New Brunswick – Dr. Jennifer Russell, chief medical officer of health, and Blaine Higgs, premier, today, Wednesday, October 14, announced eight new cases of COVID-19 in the province.
Russell began the press briefing with a moment of levity, sharing a post she’d seen on social media which said “Today marks five years we’ve been in 2020.”
The eight new cases are:
Six cases in Zone 5 – the Campbellton region are as follows:
- one individual between 30 and 39;
- two people between 40 and 49;
- two people between 50 and 59; and
- one individual between 60 and 69.
All of these cases are self-isolating and under investigation.
Two cases in Zone 1 – Moncton region are:
- one individual between 60 and 69; and
- one individual between 70 and 79.
These cases are linked to the outbreak at the Notre-Dame Manor, a special-care home, and are self-isolating.
Russell also announced the source of the outbreak in Zone 1 has been “conclusively concluded” as travel related through the vigorous contact tracing process. Russell said the conclusion was good news as it ruled out community spread as the cause of the outbreak.
Five people remain in hospital, with one still in the intensive care unit. The province has had 292 cases in total, and 90 are currently active.
Also through the contact tracing process, there are currently 150 individuals self-isolating in Zone 1, and 320 in Zone 5.
Russell said in regards to the cases in several schools in the Dalhousie region, none of the cases are the result of student to student contact, and in most cases schools are closed due to operational reasons with individuals currently in self-isolation.
Zones 1 and 5 are Orange
Zone 1 and Zone 5 remain at the Orange level under the province’s COVID-19 recovery plan. Orange level rules are available online.
All other zones in New Brunswick remain at the Yellow level. During this time, Public Health measures and guidelines must still be followed.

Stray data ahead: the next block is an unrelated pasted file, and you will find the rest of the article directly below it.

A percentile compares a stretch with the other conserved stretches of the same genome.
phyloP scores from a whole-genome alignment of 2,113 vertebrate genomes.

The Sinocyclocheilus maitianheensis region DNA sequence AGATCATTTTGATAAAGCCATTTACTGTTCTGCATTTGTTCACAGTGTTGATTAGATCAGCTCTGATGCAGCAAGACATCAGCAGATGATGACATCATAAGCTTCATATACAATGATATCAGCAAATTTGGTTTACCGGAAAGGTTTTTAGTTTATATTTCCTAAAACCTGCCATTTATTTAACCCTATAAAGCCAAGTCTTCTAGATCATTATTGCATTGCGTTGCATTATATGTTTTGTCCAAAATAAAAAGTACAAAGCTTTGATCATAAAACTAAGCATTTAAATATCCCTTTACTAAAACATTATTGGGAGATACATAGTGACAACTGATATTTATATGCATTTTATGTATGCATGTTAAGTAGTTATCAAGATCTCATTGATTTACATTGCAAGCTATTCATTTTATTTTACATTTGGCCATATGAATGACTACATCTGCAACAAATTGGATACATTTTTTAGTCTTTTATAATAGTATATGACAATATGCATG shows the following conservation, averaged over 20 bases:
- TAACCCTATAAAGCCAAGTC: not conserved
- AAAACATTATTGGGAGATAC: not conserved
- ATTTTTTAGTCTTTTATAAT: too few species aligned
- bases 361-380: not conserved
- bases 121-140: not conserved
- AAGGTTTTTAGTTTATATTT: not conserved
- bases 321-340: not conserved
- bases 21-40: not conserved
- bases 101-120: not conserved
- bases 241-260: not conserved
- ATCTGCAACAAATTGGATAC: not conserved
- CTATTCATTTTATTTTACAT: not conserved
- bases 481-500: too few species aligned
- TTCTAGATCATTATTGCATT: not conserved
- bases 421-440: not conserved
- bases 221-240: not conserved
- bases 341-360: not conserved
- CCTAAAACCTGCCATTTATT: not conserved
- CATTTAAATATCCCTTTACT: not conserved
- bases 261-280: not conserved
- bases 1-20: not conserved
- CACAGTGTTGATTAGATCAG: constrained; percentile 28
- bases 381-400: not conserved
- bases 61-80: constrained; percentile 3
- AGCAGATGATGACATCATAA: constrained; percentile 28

To find out the boundaries of each health zone, see the map available at:
“We are at continuous risk of new outbreaks because the COVID-19 virus is all around us,” said Russell.
She added a global pandemic plus a lack of vaccine equals risk.
“The only guarantee is there are no guarantees,” said Russell.
“Don’t let your guard down – be vigilant.”
“These developments do not mean we have gotten off track,” said Higgs.
Higgs then changed tack and focused on the provincial economy and businesses.
“Many businesses are just starting to recover from impacts they experienced during the first wave of the pandemic,” said Higgs.
He reminded New Brunswick business owners the province offers a Business Navigator service is available to answer any questions they may have.
The Business Navigator service can be reached at 1-833-799-7966 or email@example.com
“Strong, resilient businesses are crucial to ensuring New Brunswickers economy not only rebounds from the pandemic, but also continues to grow in the months and years ahead,” he said.
Working capital loans of up to $100,000 are available through the NB Small Business Emergency Working Capital Program. These are accessible to small businesses with one to 49 employees, with sales of less than $10 million in the most recent fiscal year.
Working capital loans of more than $100,000 are available to assist eligible employers in responding to the challenges associated with COVID-19. Business can apply directly through Opportunities New Brunswick.
Businesses with existing loans from a provincial government department may be able to defer interest and principal payments on their loans for up to six months. This is decided on a case-by-case basis.
Since March, Opportunity NB’s Business Navigators have answered more than 4,000 inquiries from businesses to assist with reopening, help them access available programs and provide guidance on how to operate safely.
A detailed summary of available support, including national programs, is available online.
Higgs said the provincial programs are meant to be compliments to available federal programs.
Higgs said 80 per cent of businesses which had closed during the pandemic are now reopened, up from 73 per cent in September.
Possible school exposures
On Tuesday, Oct. 13, families of École Aux Quatre Vents in Dalhousie were notified of a positive case in the school. In addition, school communities were made aware of possible exposure to a COVID-19 case at École François-Xavier-Daigle in Allardville, École Place-des-Jeunes in Bathurst, and École Communautaire Carrefour Étudiant in Beresford. If you or a family member has been in close contact with the case, you will be notified by Public Health for contact tracing. At this time, it is not anticipated that learning will be impacted at these schools.